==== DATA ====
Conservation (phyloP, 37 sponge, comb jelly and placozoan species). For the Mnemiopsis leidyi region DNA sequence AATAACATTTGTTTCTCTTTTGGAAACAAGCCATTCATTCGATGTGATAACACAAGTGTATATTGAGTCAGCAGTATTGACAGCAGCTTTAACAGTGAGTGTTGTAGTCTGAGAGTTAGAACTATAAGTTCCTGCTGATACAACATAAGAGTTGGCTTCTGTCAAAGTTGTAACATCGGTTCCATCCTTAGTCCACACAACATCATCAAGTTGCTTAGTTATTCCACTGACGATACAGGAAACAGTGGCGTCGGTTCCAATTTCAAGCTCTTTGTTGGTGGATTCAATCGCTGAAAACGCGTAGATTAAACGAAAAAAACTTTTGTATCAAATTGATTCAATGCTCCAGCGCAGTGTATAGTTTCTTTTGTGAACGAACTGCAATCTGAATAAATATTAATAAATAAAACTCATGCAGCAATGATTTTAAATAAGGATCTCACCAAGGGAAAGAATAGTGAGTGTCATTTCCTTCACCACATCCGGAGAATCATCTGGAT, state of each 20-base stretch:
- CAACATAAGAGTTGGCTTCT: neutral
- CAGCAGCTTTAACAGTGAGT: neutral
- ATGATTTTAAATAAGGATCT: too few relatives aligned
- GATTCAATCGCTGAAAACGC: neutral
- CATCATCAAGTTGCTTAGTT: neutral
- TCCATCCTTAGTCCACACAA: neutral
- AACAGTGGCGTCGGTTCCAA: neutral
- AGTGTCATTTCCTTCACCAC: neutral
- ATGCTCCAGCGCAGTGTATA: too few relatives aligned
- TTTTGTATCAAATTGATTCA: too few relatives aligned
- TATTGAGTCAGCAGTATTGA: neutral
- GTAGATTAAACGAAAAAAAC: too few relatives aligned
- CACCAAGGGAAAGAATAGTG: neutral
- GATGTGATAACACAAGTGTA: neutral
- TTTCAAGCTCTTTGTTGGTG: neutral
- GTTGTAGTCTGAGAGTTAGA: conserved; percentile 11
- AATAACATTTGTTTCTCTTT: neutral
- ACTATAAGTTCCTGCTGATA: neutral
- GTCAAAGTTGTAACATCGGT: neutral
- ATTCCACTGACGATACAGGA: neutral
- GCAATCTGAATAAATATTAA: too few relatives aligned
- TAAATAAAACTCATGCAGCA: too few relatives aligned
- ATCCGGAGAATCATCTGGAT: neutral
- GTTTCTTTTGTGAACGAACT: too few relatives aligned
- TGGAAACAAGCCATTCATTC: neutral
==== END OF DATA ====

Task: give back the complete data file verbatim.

Conservation (phyloP, 37 sponge, comb jelly and placozoan species). For the Mnemiopsis leidyi region DNA sequence AATAACATTTGTTTCTCTTTTGGAAACAAGCCATTCATTCGATGTGATAACACAAGTGTATATTGAGTCAGCAGTATTGACAGCAGCTTTAACAGTGAGTGTTGTAGTCTGAGAGTTAGAACTATAAGTTCCTGCTGATACAACATAAGAGTTGGCTTCTGTCAAAGTTGTAACATCGGTTCCATCCTTAGTCCACACAACATCATCAAGTTGCTTAGTTATTCCACTGACGATACAGGAAACAGTGGCGTCGGTTCCAATTTCAAGCTCTTTGTTGGTGGATTCAATCGCTGAAAACGCGTAGATTAAACGAAAAAAACTTTTGTATCAAATTGATTCAATGCTCCAGCGCAGTGTATAGTTTCTTTTGTGAACGAACTGCAATCTGAATAAATATTAATAAATAAAACTCATGCAGCAATGATTTTAAATAAGGATCTCACCAAGGGAAAGAATAGTGAGTGTCATTTCCTTCACCACATCCGGAGAATCATCTGGAT, state of each 20-base stretch:
- CAACATAAGAGTTGGCTTCT: neutral
- CAGCAGCTTTAACAGTGAGT: neutral
- ATGATTTTAAATAAGGATCT: too few relatives aligned
- GATTCAATCGCTGAAAACGC: neutral
- CATCATCAAGTTGCTTAGTT: neutral
- TCCATCCTTAGTCCACACAA: neutral
- AACAGTGGCGTCGGTTCCAA: neutral
- AGTGTCATTTCCTTCACCAC: neutral
- ATGCTCCAGCGCAGTGTATA: too few relatives aligned
- TTTTGTATCAAATTGATTCA: too few relatives aligned
- TATTGAGTCAGCAGTATTGA: neutral
- GTAGATTAAACGAAAAAAAC: too few relatives aligned
- CACCAAGGGAAAGAATAGTG: neutral
- GATGTGATAACACAAGTGTA: neutral
- TTTCAAGCTCTTTGTTGGTG: neutral
- GTTGTAGTCTGAGAGTTAGA: conserved; percentile 11
- AATAACATTTGTTTCTCTTT: neutral
- ACTATAAGTTCCTGCTGATA: neutral
- GTCAAAGTTGTAACATCGGT: neutral
- ATTCCACTGACGATACAGGA: neutral
- GCAATCTGAATAAATATTAA: too few relatives aligned
- TAAATAAAACTCATGCAGCA: too few relatives aligned
- ATCCGGAGAATCATCTGGAT: neutral
- GTTTCTTTTGTGAACGAACT: too few relatives aligned
- TGGAAACAAGCCATTCATTC: neutral